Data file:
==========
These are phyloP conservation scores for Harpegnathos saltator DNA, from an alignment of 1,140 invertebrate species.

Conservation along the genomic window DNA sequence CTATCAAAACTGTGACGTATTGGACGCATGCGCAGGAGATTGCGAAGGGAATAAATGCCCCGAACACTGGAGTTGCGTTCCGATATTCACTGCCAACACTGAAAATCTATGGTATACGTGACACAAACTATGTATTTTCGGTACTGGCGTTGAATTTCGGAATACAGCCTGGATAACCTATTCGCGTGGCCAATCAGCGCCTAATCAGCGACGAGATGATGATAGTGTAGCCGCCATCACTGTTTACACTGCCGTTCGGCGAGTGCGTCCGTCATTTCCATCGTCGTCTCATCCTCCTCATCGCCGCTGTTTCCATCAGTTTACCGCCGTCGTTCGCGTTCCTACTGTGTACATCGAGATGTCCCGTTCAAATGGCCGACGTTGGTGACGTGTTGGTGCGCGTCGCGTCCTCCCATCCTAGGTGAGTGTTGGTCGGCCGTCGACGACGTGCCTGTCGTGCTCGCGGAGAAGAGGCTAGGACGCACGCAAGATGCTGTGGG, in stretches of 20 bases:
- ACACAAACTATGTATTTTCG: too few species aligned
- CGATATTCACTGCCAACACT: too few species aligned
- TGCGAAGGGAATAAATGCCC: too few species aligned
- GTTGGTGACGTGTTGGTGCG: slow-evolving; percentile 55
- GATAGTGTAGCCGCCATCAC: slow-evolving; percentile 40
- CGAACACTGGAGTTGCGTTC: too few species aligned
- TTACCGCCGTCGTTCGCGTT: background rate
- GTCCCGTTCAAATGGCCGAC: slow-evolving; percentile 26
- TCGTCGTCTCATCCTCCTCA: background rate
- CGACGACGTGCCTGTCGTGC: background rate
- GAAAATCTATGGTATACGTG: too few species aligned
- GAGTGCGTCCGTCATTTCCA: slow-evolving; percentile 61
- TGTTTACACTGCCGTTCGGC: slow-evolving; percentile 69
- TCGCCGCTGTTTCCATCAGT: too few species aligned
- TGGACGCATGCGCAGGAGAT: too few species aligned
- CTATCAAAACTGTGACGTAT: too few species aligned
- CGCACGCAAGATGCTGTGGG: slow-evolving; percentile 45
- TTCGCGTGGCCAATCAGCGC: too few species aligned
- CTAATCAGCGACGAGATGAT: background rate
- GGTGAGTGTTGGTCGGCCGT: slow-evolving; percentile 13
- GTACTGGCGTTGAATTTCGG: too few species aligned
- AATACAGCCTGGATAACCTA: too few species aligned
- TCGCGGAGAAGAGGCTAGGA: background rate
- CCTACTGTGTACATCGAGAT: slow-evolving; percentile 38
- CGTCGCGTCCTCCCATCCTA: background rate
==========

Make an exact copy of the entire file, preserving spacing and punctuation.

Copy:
These are phyloP conservation scores for Harpegnathos saltator DNA, from an alignment of 1,140 invertebrate species.

Conservation along the genomic window DNA sequence CTATCAAAACTGTGACGTATTGGACGCATGCGCAGGAGATTGCGAAGGGAATAAATGCCCCGAACACTGGAGTTGCGTTCCGATATTCACTGCCAACACTGAAAATCTATGGTATACGTGACACAAACTATGTATTTTCGGTACTGGCGTTGAATTTCGGAATACAGCCTGGATAACCTATTCGCGTGGCCAATCAGCGCCTAATCAGCGACGAGATGATGATAGTGTAGCCGCCATCACTGTTTACACTGCCGTTCGGCGAGTGCGTCCGTCATTTCCATCGTCGTCTCATCCTCCTCATCGCCGCTGTTTCCATCAGTTTACCGCCGTCGTTCGCGTTCCTACTGTGTACATCGAGATGTCCCGTTCAAATGGCCGACGTTGGTGACGTGTTGGTGCGCGTCGCGTCCTCCCATCCTAGGTGAGTGTTGGTCGGCCGTCGACGACGTGCCTGTCGTGCTCGCGGAGAAGAGGCTAGGACGCACGCAAGATGCTGTGGG, in stretches of 20 bases:
- ACACAAACTATGTATTTTCG: too few species aligned
- CGATATTCACTGCCAACACT: too few species aligned
- TGCGAAGGGAATAAATGCCC: too few species aligned
- GTTGGTGACGTGTTGGTGCG: slow-evolving; percentile 55
- GATAGTGTAGCCGCCATCAC: slow-evolving; percentile 40
- CGAACACTGGAGTTGCGTTC: too few species aligned
- TTACCGCCGTCGTTCGCGTT: background rate
- GTCCCGTTCAAATGGCCGAC: slow-evolving; percentile 26
- TCGTCGTCTCATCCTCCTCA: background rate
- CGACGACGTGCCTGTCGTGC: background rate
- GAAAATCTATGGTATACGTG: too few species aligned
- GAGTGCGTCCGTCATTTCCA: slow-evolving; percentile 61
- TGTTTACACTGCCGTTCGGC: slow-evolving; percentile 69
- TCGCCGCTGTTTCCATCAGT: too few species aligned
- TGGACGCATGCGCAGGAGAT: too few species aligned
- CTATCAAAACTGTGACGTAT: too few species aligned
- CGCACGCAAGATGCTGTGGG: slow-evolving; percentile 45
- TTCGCGTGGCCAATCAGCGC: too few species aligned
- CTAATCAGCGACGAGATGAT: background rate
- GGTGAGTGTTGGTCGGCCGT: slow-evolving; percentile 13
- GTACTGGCGTTGAATTTCGG: too few species aligned
- AATACAGCCTGGATAACCTA: too few species aligned
- TCGCGGAGAAGAGGCTAGGA: background rate
- CCTACTGTGTACATCGAGAT: slow-evolving; percentile 38
- CGTCGCGTCCTCCCATCCTA: background rate